Friday, January 21

Vocal intonation marks social belonging • Trends21

Studies in Guinea baboon monkeys have identified grunts that represent males from different social groups. They serve as a method of social adaptation, in the same way that human beings change their vocal intonation to harmonize with other people when communicating.

Researchers at the German Primate Center (DPZ) have studied the sound structures of Guinea baboon monkeys, finding grunts and other forms of vocal intonation that identify males from certain social groups. It is a mechanism similar to that of human beings, who modify their intonations to adapt to the requirements of each communicational situation.

According to a release, the learning of vocal intonations is of great importance in baboon societies. The scientists found that the grunts of the baboons belonging to the same social group were similar to each other, forming a kind of “accent” that marked belonging to the group.

According to the conclusions of the study published in the journal Proceedings of the Royal Society B, this behavior of primates is just one more example of the importance of vocal intonations as a “seal” of group identity. Many species develop abilities to imitate sounds and vocalizations that provide identity. This is the case of a large number of songbirds, bats and, mainly, humans.

Our capacity for vocal learning is remarkable. Beyond cases of extreme perfection, such as the sounds that human voices trained with a musical criterion can produce, human beings have the ability to learn new languages ​​at advanced ages, a task that involves intonations and vocalizations outside our initial training. What is the origin of this fantastic ability?

Tracing an evolutionary line

The primates are our closest relatives, therefore everything would indicate that the vocal abilities of the human being come from that evolutionary line. However, although vocal learning abilities are noticeable in many species of monkeys, debate still persists in the scientific community about the definitive characteristics of these practices.

The researchers understood that the Guinea baboons were an interesting model to address this question. They set out to discover whether the social and auditory experience of these monkeys is what subsequently shapes the conditions of their cries or calls. In principle, they determined that it is a society organized on several levels.

For example, some males associate with females and youngsters to create groups. In turn, these groups create alliances that give rise to “gang” -like structures. All these associations develop cries and calls with a specific intonation, as accents that differentiate their members from the monkeys that make up other communities.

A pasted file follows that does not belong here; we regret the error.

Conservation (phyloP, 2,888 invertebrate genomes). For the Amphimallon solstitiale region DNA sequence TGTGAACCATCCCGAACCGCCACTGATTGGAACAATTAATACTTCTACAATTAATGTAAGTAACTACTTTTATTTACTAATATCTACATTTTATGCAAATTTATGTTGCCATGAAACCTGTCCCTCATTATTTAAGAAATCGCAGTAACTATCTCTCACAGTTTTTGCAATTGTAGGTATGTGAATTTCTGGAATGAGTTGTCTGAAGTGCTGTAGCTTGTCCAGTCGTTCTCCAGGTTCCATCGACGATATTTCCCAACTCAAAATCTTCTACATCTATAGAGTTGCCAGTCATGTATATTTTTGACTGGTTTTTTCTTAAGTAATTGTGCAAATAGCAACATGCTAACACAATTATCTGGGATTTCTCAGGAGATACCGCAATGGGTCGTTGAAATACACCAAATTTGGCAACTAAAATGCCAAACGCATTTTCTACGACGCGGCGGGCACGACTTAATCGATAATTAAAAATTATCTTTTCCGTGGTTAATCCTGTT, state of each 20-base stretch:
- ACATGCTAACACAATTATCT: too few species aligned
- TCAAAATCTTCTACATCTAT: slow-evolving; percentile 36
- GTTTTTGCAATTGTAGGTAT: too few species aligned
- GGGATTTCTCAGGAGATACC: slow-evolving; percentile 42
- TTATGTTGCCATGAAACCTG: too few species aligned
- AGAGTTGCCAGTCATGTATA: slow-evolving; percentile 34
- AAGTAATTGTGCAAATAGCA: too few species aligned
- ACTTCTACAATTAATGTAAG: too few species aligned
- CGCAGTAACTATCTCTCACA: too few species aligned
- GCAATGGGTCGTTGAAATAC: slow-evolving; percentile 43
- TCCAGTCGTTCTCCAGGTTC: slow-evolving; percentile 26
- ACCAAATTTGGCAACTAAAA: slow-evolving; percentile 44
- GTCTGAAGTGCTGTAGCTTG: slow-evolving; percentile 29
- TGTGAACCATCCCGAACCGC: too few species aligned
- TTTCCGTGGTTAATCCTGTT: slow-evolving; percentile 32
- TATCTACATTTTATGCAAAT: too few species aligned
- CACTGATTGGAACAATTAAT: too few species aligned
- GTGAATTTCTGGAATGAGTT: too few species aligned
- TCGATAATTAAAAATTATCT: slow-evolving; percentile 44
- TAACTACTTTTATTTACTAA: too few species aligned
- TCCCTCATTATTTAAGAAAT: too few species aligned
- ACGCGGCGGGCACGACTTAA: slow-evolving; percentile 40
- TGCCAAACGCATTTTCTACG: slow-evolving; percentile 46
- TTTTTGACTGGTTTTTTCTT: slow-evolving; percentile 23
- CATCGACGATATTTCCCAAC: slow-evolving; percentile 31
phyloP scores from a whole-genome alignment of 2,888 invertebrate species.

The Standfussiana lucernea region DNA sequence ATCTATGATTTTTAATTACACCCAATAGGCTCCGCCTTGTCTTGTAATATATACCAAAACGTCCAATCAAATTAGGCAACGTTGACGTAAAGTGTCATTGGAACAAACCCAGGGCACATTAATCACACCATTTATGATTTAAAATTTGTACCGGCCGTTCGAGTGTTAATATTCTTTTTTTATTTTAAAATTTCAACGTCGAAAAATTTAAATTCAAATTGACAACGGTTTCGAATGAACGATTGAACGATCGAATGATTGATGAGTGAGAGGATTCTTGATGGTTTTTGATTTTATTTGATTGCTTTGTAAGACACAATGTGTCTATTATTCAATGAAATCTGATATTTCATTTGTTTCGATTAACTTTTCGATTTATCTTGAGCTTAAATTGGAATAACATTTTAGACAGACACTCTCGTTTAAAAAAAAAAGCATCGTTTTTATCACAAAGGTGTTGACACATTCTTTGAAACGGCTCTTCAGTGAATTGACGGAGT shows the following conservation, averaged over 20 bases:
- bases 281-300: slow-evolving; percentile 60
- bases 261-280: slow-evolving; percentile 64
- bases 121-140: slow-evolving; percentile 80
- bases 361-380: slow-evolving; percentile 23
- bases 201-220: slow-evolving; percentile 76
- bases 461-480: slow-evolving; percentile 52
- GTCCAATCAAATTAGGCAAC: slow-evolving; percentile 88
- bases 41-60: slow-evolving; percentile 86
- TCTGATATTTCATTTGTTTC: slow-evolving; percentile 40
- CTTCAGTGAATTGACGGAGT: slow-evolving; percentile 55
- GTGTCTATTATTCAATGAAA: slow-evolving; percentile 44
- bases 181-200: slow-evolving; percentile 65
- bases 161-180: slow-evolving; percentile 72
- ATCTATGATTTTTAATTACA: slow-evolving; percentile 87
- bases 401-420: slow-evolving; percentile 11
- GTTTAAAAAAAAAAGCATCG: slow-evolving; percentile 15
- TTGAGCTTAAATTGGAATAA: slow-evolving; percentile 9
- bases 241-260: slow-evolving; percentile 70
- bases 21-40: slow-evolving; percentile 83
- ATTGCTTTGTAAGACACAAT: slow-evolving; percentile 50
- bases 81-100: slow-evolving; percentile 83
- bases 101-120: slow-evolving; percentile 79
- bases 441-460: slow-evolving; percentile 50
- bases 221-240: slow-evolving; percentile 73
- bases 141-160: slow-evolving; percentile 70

During their research, the experts were able to confirm that in the framework of social interactions with other members of the group, male baboons emit low-frequency grunts, indicating good intentions. The team of scientists studied the acoustic structure of these grunts in relation to group membership, while analyzing established social relationships.

Vocal learning

The main finding was that the calls or screams belonging to males of the same social level or “gang” were similar to each other, in that they registered evident differences with the grunts of males of other social levels. As the genetic relationship could not explain the similarity between the sounds emitted, specialists believe that the accents of the baboons come from a simple form of vocal learning.

In this type of learning, the auditory experience facilitates the production of calls that sound almost identical to those made by other members of the same group. It is something similar to what happens in human communication, when people involuntarily adjust their tone to suit their interlocutor.

“Such effects appear to be shared between non-human and human primates. But it is important to distinguish between different forms of vocal learning in order to really develop a comprehensive understanding of the evolution of speech, ”concluded the study’s lead author, Julia Fischer.


Vocal convergence in a multi-level primate society: insights into the evolution of vocal learning. Fischer J , Wegdell F, Trede F, Dal Pesco F, Hammerschmidt K. Proceedings of the Royal Society B (2020).DOI:


Male Guinea baboon monkeys in Senegal’s Niokolo-Koba National Park. In interactions, male Guinea baboons make growls to indicate their intentions. Credit: Julia Fischer.

Video and podcast: edited by Pablo Javier Piacente based on elements and sources free of copyright.

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